On the warm afternoon of Feb. 13, Sylvan Lake mother Keri Pratt was enjoying shooting videos of some lakefront properties with her daughter driving a side-by-side on the frozen lake, when suddenly, they fell through the ice.
The pair were sticking close to shore, Pratt told Sylvan Lake News.
“There were some ice heaves around the Jarvis Bay and Birchcliff shorelines, and we stayed away from them. Looking forward from our side-by-side, we didn’t notice anything different about the ice that gave way and dropped us in. We were driving, and all of a sudden the ice was no longer holding us. I guess I am proof that it can happen to anyone.”
While making an effort to avoid theice heaves, Pratt was caught by surprise when they drove over a flat area and fell through.
“My daughter is a big MythBusters fan, and they did an episode about how to get out a vehicle that was underwater. They concluded that there were two options, get out right away or wait until the vehicle fills with water and exit once the pressure is equalized. My daughter jumped into the lake almost immediately, as she decided that she was not waiting until we were submerged.”
Family and friends, who were also on the ice, quickly arrived and plans were made to use the quads and pull the adventurers out of water.
“Winches and tow ropes were hooked up, my son got in the side by side to ensure it was in neutral and the four quads pulled together to get it out.”
There were no damages to the vehicle, as the engine and intakes were kept out of the water. They were able to drive it back to the trailer, load it up and take it home to a heated garage for a full look over.
Pratt recommends avoiding solo travel on the lake and dressing for the weather.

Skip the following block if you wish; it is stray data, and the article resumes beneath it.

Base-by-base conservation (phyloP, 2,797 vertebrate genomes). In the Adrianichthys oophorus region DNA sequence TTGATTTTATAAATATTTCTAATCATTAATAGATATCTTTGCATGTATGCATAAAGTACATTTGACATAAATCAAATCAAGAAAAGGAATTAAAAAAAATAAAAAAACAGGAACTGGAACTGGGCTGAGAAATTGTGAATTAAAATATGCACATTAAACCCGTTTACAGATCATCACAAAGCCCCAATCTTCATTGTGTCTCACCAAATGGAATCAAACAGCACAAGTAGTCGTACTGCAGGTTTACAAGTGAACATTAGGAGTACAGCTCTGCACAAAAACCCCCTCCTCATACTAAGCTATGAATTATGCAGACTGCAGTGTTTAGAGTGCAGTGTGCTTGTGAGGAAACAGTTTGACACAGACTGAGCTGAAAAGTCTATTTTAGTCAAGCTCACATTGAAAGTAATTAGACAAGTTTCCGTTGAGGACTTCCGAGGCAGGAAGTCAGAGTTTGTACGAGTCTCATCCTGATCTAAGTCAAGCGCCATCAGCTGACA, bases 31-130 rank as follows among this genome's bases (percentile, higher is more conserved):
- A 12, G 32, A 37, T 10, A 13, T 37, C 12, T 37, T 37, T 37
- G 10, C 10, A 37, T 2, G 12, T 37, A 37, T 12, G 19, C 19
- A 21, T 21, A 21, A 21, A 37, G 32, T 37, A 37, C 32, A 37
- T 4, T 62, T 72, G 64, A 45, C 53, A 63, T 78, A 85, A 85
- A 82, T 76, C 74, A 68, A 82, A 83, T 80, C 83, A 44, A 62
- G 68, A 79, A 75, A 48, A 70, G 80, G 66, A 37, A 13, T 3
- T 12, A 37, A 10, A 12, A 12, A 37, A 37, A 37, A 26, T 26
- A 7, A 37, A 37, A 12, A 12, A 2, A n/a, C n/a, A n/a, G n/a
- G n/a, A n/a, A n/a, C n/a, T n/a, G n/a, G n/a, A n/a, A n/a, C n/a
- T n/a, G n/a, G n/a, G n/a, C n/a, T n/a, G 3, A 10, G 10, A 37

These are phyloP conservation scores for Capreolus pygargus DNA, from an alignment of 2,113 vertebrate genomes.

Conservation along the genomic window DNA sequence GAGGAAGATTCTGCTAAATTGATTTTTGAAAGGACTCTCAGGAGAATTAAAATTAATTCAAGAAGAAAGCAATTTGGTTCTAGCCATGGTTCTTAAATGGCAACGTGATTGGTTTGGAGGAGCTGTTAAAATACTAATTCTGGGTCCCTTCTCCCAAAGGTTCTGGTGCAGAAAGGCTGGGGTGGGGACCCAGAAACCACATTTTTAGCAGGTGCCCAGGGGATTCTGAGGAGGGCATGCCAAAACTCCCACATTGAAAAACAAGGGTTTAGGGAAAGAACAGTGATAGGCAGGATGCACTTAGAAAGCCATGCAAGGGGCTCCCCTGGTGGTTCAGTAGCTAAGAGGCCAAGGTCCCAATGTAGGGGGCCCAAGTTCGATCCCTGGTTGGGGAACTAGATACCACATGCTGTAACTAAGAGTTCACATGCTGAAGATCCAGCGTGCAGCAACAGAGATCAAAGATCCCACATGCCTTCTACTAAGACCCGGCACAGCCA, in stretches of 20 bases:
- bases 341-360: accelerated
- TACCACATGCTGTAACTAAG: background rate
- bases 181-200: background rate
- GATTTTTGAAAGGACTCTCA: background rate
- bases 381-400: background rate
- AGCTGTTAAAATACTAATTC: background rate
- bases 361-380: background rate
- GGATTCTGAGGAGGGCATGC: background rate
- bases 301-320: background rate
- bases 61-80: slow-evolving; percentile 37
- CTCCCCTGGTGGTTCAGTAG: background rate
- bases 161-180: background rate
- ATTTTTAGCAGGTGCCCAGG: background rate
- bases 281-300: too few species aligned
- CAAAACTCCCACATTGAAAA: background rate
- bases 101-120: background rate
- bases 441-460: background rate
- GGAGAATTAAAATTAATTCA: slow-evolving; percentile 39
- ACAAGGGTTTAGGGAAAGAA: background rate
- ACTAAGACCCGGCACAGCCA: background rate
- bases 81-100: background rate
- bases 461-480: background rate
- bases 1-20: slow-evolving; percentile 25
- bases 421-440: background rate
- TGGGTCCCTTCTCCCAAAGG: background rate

“My daughter was wet to her chest and I was wet past my knees. It was important that we had winter clothing on for the winter activity,” said Pratt. “I hope that there is some good that can come out of our experience by helping others to be prepared.”
The Canadian Red Cross suggests a minimum ice thickness of 15 cm for walking or skating alone, 20 cm for skating parties or games and 25 cm for snowmobiles. Ice thickness is affected by several factors including the type of water, location, the time of year and other environmental factors such as shock waves from vehicles traveling on the ice, fluctuations in water levels, among others.
The colour of ice may be an indication of its strength, according to the Canadian Red Cross. Clear blue ice is strongest and grey ice is unsafe, indicating the presence of water.
If stuck alone on the ice, RCMP suggest calling for help and resisting the immediate urge to climb back out if one has fallen through. Instead, remain calm reach forward onto the broken ice without pushing down and kick your legs and get into a horizontal position, before crawling onto the ice, away from the open area with arms and legs spread out to evenly distribute body weight.
Rescuing another person from ice can be dangerous and the safest way to do so is from the shore using a long pole or branch, and calling 911.